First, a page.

For Frank Castle, there’s right and there’s wrong – there is no in between.
However, the theatrical release of The Punisher (2004) did not really convey this inflexible aspect of his personality. Castle was simply a man out for revenge. But the addition of previously unreleased scenes attaches a new aspect to the story arc that speaks to Castle’s attitude.
Castle (Thomas Jane) was a decorated marine-turned-undercover FBI agent. When crime lord Howard Saint’s (John Travolta) son is killed in a sting, he seeks incomparable retribution. Castle’s entire family is slaughtered and he is left for dead. When the justice system fails, Castle takes matters into his own hands ensuring the severity of his punishment matches the ruthlessness of their crime. In the meantime, Castle’s base of operations is in an apartment building that houses society’s unwanted – a trio of misfits (Rebecca Romijn, Ben Foster and John Pinette) that remind Castle there are still things worth fighting for.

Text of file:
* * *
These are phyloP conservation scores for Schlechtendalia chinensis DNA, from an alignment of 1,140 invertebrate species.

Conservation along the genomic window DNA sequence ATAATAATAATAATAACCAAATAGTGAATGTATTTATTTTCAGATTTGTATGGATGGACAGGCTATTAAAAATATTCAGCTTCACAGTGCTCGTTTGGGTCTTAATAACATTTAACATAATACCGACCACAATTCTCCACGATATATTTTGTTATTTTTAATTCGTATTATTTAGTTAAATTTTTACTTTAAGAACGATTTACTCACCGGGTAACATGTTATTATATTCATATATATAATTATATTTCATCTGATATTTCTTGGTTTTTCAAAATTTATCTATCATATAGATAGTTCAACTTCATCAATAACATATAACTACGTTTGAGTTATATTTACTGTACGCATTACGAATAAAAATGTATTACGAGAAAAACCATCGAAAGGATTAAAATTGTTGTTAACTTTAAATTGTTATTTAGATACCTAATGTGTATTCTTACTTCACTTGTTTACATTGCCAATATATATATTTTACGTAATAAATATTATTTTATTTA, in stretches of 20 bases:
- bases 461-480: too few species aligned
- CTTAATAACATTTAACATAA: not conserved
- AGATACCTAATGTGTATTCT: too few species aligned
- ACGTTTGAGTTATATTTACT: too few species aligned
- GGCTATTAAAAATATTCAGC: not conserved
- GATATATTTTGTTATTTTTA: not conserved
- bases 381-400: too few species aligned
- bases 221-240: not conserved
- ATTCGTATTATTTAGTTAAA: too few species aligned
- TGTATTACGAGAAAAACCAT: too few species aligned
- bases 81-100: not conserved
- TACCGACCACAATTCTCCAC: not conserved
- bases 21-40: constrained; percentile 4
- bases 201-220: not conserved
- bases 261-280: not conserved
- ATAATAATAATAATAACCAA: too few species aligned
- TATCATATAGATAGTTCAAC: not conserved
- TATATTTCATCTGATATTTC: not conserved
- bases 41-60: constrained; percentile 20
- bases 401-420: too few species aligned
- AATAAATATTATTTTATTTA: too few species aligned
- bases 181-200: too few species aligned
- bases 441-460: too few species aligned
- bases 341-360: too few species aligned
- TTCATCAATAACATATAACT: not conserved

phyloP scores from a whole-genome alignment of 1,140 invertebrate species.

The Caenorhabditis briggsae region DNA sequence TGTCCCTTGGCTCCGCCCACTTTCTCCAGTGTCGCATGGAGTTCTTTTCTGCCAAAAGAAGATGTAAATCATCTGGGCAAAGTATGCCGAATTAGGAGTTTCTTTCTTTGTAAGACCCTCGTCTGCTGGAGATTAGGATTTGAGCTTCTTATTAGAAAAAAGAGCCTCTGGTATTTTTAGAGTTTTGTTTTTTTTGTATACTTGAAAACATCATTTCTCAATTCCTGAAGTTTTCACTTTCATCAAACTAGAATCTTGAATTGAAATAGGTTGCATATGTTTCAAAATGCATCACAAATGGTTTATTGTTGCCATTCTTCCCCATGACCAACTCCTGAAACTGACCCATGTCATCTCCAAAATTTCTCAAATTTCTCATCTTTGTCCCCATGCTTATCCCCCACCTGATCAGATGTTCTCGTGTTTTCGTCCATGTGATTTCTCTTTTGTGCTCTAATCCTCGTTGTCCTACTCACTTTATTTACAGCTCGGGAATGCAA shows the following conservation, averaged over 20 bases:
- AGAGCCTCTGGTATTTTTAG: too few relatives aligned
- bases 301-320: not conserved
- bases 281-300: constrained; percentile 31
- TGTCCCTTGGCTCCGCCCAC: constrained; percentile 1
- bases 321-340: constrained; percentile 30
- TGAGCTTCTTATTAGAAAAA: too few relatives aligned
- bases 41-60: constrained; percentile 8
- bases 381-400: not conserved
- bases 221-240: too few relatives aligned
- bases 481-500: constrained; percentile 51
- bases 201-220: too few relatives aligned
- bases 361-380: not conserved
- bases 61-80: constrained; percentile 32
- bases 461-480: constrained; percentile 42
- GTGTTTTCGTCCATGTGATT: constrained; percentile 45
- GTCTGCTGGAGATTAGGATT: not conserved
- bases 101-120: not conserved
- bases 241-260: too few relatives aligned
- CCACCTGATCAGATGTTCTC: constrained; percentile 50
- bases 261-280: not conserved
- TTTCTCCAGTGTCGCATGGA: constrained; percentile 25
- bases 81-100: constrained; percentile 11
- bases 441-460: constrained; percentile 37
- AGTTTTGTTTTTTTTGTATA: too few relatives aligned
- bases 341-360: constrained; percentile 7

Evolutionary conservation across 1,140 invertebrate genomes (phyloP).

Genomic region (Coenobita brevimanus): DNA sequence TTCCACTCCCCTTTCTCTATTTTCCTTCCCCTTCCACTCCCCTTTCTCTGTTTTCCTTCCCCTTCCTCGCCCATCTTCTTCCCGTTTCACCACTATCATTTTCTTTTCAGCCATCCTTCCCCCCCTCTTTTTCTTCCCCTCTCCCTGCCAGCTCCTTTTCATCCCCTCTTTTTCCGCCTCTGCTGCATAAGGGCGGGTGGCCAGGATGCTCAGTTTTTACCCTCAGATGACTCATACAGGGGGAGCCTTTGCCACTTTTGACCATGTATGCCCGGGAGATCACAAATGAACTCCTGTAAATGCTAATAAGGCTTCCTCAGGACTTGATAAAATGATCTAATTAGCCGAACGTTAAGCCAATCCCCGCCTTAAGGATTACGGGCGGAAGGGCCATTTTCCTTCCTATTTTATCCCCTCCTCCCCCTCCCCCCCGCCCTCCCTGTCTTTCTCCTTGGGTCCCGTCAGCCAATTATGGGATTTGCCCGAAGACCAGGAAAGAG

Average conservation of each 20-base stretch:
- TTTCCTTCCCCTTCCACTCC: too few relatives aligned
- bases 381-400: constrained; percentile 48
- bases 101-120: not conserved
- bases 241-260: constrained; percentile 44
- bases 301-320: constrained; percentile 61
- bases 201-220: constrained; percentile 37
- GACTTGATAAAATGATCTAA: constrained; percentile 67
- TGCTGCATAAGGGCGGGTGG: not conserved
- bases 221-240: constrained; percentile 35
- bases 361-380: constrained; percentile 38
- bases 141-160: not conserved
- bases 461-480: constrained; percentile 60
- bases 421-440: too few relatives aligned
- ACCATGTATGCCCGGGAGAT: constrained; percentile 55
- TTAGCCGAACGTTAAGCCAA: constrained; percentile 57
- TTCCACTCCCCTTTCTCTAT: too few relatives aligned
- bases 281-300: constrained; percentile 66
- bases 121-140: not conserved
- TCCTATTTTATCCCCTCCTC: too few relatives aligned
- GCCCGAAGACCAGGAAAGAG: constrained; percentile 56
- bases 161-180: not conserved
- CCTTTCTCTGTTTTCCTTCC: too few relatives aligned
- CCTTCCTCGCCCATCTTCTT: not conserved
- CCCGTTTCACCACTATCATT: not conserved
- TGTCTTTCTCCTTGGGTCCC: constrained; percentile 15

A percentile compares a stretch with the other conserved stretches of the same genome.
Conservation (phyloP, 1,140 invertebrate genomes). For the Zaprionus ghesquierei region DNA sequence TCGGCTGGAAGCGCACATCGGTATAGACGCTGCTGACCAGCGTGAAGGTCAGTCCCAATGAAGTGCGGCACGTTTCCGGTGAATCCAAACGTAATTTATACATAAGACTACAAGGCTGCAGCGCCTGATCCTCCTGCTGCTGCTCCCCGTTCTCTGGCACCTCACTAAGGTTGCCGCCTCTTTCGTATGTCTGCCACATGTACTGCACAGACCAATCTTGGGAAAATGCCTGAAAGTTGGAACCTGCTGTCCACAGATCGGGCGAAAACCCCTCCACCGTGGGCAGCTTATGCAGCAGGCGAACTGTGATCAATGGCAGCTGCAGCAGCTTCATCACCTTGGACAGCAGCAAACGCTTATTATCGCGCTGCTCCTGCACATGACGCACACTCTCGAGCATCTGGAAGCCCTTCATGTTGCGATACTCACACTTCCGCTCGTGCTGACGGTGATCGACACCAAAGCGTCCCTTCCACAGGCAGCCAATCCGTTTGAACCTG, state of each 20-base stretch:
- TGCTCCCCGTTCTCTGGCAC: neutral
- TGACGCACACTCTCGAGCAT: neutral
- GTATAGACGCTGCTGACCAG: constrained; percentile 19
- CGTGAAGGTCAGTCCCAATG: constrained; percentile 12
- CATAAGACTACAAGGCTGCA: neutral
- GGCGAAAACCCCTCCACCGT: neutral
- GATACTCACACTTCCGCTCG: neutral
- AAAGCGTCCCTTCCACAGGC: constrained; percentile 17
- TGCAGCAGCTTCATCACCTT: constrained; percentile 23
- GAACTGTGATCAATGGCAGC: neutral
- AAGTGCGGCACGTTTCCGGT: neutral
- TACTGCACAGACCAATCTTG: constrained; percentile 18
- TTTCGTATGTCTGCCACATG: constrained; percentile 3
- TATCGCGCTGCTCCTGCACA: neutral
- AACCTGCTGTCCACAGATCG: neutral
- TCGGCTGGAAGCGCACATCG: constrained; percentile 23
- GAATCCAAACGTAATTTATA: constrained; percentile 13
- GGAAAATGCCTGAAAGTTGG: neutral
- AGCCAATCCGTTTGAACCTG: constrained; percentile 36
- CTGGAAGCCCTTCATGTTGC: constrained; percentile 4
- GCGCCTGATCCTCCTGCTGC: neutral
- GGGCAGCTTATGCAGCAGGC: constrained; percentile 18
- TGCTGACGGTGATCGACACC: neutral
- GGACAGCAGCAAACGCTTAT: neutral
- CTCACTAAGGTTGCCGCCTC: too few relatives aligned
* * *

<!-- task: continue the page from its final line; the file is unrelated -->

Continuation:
The 17-minutes of additional footage sets up Quentin Glass (Will Patton) as Castle’s friend and the man who saved his life in Iraq; thirteen years later, he wishes Castle the best for his retirement then serves him up to the Saints. Castle’s handling of this intimate betrayal is very revealing of his character and moral servitude.
The DVD also includes a four-minute animated intro that was never shot but establishes the relationship between Glass and Castle and Castle’s dedication to the law. The Marvel comics are showcased in a covers gallery that begins with Punisher’s introduction in the 1970s and goes straight through to the 2000s, each with a summary of the issue’s contents.